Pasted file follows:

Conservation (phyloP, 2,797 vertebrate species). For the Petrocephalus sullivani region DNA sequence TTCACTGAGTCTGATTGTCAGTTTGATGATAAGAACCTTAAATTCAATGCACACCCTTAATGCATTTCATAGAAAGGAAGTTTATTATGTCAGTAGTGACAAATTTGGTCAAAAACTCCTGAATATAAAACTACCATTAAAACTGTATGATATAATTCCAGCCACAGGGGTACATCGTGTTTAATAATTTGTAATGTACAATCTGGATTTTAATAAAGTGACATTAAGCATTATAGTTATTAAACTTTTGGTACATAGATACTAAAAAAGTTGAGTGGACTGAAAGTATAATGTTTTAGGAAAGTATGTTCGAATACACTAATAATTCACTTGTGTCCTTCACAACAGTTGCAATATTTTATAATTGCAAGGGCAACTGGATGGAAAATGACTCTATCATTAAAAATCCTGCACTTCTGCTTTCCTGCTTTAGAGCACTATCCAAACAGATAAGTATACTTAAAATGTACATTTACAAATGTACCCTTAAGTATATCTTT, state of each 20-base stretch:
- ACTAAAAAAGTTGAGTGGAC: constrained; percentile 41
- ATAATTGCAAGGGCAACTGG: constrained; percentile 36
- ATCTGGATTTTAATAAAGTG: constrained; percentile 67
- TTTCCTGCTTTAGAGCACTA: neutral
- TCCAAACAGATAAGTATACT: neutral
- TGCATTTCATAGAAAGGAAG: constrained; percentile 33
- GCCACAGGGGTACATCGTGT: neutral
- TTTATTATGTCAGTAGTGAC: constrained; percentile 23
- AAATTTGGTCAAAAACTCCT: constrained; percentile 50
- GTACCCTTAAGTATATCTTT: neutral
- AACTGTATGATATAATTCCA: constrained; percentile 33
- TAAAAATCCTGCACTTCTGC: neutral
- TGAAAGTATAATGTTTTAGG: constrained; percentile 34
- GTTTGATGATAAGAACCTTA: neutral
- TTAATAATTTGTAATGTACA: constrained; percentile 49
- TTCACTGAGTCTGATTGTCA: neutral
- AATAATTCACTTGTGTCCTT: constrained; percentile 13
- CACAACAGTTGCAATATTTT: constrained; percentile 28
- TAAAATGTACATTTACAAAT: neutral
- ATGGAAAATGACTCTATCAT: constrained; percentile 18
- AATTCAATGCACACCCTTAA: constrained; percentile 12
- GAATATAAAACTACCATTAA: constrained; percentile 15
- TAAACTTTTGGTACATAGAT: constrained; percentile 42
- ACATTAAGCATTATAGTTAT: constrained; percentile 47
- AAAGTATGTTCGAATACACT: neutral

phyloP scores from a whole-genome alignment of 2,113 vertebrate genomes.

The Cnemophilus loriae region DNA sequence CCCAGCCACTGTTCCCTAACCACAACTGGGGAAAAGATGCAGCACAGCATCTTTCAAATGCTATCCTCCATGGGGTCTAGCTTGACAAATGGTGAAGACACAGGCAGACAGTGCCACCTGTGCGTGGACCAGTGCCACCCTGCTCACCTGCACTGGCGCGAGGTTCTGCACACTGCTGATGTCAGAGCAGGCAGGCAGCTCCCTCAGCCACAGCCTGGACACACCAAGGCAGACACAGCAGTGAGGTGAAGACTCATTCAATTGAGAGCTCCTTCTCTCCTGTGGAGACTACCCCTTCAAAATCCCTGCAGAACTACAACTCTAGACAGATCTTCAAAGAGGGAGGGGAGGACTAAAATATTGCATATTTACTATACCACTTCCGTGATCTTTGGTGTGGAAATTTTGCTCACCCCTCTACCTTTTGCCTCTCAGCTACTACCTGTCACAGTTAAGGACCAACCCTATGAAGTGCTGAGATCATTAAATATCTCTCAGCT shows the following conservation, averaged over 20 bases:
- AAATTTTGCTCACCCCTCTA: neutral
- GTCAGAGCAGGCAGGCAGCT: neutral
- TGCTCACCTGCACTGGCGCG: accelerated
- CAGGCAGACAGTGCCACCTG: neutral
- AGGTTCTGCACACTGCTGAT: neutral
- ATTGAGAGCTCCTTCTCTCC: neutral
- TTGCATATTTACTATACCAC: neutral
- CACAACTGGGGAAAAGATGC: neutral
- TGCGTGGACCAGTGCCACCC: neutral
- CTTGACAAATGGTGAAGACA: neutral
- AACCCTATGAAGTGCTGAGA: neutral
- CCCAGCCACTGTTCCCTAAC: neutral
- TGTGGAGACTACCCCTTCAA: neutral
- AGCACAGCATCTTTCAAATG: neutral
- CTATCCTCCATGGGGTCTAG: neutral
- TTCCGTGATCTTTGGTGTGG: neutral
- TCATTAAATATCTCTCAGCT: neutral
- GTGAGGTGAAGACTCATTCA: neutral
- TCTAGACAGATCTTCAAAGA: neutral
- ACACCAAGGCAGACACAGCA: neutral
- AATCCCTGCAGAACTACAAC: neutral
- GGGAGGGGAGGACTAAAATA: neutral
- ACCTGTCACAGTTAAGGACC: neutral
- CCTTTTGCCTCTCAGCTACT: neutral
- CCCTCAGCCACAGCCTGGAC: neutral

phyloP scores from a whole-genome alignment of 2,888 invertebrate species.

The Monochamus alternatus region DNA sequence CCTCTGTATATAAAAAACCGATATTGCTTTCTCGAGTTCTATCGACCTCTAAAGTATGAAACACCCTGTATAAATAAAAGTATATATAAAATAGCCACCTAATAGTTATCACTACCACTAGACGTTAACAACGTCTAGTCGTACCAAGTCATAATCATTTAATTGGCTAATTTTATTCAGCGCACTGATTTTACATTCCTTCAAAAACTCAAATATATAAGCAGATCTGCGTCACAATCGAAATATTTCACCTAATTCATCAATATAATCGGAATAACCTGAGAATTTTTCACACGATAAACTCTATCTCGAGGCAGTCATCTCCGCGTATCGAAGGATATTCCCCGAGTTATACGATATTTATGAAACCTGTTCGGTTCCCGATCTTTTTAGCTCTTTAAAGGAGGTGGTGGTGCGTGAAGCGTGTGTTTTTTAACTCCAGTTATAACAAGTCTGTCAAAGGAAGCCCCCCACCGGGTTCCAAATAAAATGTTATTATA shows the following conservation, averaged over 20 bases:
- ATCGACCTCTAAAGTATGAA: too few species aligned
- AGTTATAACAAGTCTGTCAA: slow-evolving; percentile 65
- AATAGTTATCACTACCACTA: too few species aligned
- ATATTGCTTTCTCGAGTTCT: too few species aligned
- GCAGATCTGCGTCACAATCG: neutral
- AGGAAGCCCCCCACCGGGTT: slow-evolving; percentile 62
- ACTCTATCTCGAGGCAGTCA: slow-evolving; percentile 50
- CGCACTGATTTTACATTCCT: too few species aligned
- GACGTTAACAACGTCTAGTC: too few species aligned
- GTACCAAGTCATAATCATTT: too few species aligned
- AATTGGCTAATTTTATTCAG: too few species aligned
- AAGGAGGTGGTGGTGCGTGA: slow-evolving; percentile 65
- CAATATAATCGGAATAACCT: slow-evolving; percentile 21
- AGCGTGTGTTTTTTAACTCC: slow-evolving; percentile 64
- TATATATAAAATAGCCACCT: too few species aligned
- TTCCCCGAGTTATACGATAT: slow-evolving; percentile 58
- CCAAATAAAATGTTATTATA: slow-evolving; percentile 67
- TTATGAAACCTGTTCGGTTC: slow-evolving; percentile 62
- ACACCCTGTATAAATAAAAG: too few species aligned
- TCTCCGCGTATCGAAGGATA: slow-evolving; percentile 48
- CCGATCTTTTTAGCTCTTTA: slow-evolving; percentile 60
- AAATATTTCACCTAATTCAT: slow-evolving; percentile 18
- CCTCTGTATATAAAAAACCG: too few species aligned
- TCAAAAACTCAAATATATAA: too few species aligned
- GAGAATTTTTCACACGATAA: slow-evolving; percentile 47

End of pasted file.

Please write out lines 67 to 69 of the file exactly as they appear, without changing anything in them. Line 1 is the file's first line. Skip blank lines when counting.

- AAGGAGGTGGTGGTGCGTGA: slow-evolving; percentile 65
- CAATATAATCGGAATAACCT: slow-evolving; percentile 21
- AGCGTGTGTTTTTTAACTCC: slow-evolving; percentile 64